Despite being known as the “City in the Forest,” a 2001 study by American Forests revealed that the average tree cover in Atlanta declined 16 percent from 1974 to 1996. In 1985, Trees Atlanta was founded to combat this tree canopy decline, focusing its initial efforts on bringing shade back to downtown Atlanta. Today, at 47.9 percent, the city has the highest percentage of overall urban tree canopy (UTC) in the nation compared to other cities that have conducted UTC assessments. Trees Atlanta would like to keep it that way.
Under the shade of a tree, the temperature is six degrees cooler. In addition to providing shade, trees clean the air and reduce storm water runoff. They improve our quality of life and give us beauty, food, and habitat for wildlife and pollinators.
In order to preserve these benefits for the continued well-being of the city, Trees Atlanta aspires to mobilize Atlanta residents to be more verbal in advocating for planting and protecting trees--a perfect project for Robinson’s M.S. in marketing and MBA in marketing classes this fall. “Trees Atlanta provided us with a real issue they needed to resolve,” says Emily Shay, a December 2017 M.S. in marketing candidate. “We worked with the organization to identify the problems and recommend solutions, as well as steps for practical implementation. They responded with feedback from an executive point of view on our creativity and the likelihood our ideas would succeed.”
Nine groups between the two classes built a digital and marketing strategy, and they did not disappoint. Judy Yi, educational director for Trees Atlanta, says she walked away with dozens of new ideas on ways to engage citizens.
Students’ ideas ranged from website improvement to clearer target audiences, and from more powerful messaging to social media best practices. They showcased their work with videos, print pieces, analytics, target audience assessment, data analysis and more. The results were impressive for a group of students who completed a short 8-week social media class.
Yi comments, “The depth of the students’ technical analysis and qualitative insights was spot on. They are helping us to better communicate with our community, which means we are better able to educate and inspire people to take action.”
One student group focused on Trees Atlanta’s messaging, explaining to representatives that while the organization has a powerful purpose, it does not always deliver that value proposition in a compelling way. Students encouraged the Trees Atlanta team to tell their audiences, especially those who are not connected with the organization yet, why they should care, in addition to how to get involved.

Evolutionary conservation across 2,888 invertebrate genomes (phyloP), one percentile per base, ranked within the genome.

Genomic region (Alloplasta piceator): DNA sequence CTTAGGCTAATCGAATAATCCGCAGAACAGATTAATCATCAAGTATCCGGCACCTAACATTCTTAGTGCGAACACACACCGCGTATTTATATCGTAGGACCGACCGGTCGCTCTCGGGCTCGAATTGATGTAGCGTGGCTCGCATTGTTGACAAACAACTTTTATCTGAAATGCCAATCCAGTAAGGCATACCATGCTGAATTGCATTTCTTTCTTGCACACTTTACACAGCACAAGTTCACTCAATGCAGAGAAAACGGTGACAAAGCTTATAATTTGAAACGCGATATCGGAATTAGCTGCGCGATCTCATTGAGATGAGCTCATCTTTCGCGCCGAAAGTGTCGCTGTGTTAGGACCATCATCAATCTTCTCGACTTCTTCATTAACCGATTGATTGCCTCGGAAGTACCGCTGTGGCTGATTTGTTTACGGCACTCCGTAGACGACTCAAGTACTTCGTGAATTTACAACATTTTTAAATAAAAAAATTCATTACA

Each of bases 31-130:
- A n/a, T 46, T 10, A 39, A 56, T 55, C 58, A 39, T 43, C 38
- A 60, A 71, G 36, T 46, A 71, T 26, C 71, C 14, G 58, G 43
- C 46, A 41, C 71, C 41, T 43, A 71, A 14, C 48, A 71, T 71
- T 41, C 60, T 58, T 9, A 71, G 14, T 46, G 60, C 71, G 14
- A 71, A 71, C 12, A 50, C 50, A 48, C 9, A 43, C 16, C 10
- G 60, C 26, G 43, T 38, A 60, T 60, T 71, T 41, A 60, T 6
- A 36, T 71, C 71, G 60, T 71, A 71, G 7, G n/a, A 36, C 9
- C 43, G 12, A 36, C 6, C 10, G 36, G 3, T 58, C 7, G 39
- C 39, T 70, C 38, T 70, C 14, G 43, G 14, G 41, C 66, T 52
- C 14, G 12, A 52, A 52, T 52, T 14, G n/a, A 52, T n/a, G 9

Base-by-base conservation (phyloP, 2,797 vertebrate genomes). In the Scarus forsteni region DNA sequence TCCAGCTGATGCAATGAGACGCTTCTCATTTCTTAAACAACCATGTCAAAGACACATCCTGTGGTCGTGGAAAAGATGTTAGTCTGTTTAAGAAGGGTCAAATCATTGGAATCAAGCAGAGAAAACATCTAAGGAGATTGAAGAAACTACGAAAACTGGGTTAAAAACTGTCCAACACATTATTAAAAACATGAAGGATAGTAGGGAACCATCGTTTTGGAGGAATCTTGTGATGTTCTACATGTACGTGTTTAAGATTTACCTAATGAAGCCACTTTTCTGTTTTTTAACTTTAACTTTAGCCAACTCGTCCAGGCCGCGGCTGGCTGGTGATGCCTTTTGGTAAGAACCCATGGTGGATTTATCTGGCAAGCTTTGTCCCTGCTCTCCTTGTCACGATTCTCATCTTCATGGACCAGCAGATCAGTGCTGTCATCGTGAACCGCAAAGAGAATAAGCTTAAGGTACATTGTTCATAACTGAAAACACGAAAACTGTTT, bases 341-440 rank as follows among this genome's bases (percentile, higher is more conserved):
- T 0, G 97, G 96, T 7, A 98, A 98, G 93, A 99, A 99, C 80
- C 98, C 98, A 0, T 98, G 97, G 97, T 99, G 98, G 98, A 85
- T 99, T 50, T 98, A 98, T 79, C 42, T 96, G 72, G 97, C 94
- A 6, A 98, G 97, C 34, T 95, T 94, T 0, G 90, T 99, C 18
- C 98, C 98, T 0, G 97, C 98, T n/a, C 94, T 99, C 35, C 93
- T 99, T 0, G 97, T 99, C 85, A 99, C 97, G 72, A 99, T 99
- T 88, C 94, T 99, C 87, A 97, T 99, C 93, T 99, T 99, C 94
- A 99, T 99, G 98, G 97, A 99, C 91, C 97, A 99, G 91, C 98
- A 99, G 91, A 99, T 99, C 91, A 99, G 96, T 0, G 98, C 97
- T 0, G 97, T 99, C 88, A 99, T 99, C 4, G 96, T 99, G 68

Irvin Bishop, Jr., a December 2017 M.S. in marketing candidate, elaborated, “We urged Trees Atlanta to add an emotional appeal to its website. We discussed including a compelling video on the home page as well as distinct calls to action to prompt the desired results. Just by implementing these two items, Trees Atlanta should see tremendous pick-up to their advocacy activities.”
Several of the group’s ideas are feasible for Trees Atlanta to enforce, including a social media editorial calendar and better engagement with current social media followers. One student discussed leveraging Trees Atlanta’s key influencers and brand advocates around Atlanta, and another student suggested contacting local high school graduating classes to honor their school with a tree.
A sample of the Facebook Advertisements for Trees Atlanta designed by the student groups to raise awareness, inspire action and reach a wider audience.
Asked how the experience enhanced classroom learning, Bishop shared, “Reviewing the concepts of segmentation, SEO and SEM (which are the most effective marketing channels) was great in the classroom, but to see the real-life application of these concepts at a start-up really brought the learning to life.”
At the end of the presentations, Connie Veates, co-executive director and chief operating officer for Trees Atlanta, told the students, “I heard several big themes that we can and will implement. There are several areas you confirmed for us with data, and that was refreshing.”
Professor of Marketing Denish Shah commits to immersive learning in his classes because he believes such live projects contribute to invaluable learning for students. “Getting engaged with an organization and the challenges it is facing provides our students a valuable opportunity to meaningfully apply the theory and concepts learned in the classroom. Consequently, we are able to hone problem-solving skills and critical thinking in our students. Needless to say, solving real-world problems in the classroom helps give our students the needed confidence to take on real-world challenges,” Shah says.
“The opportunity to apply what we learned in class to the Trees Atlanta project was a tremendous learning experience,” Shay says. “The project allowed us to test our strengths and validate how much we’ve learned since starting the marketing program. It gave us confidence that we can solve problems that plague businesses today, and it also provided us with the ability to determine what direction we want to take with our careers.”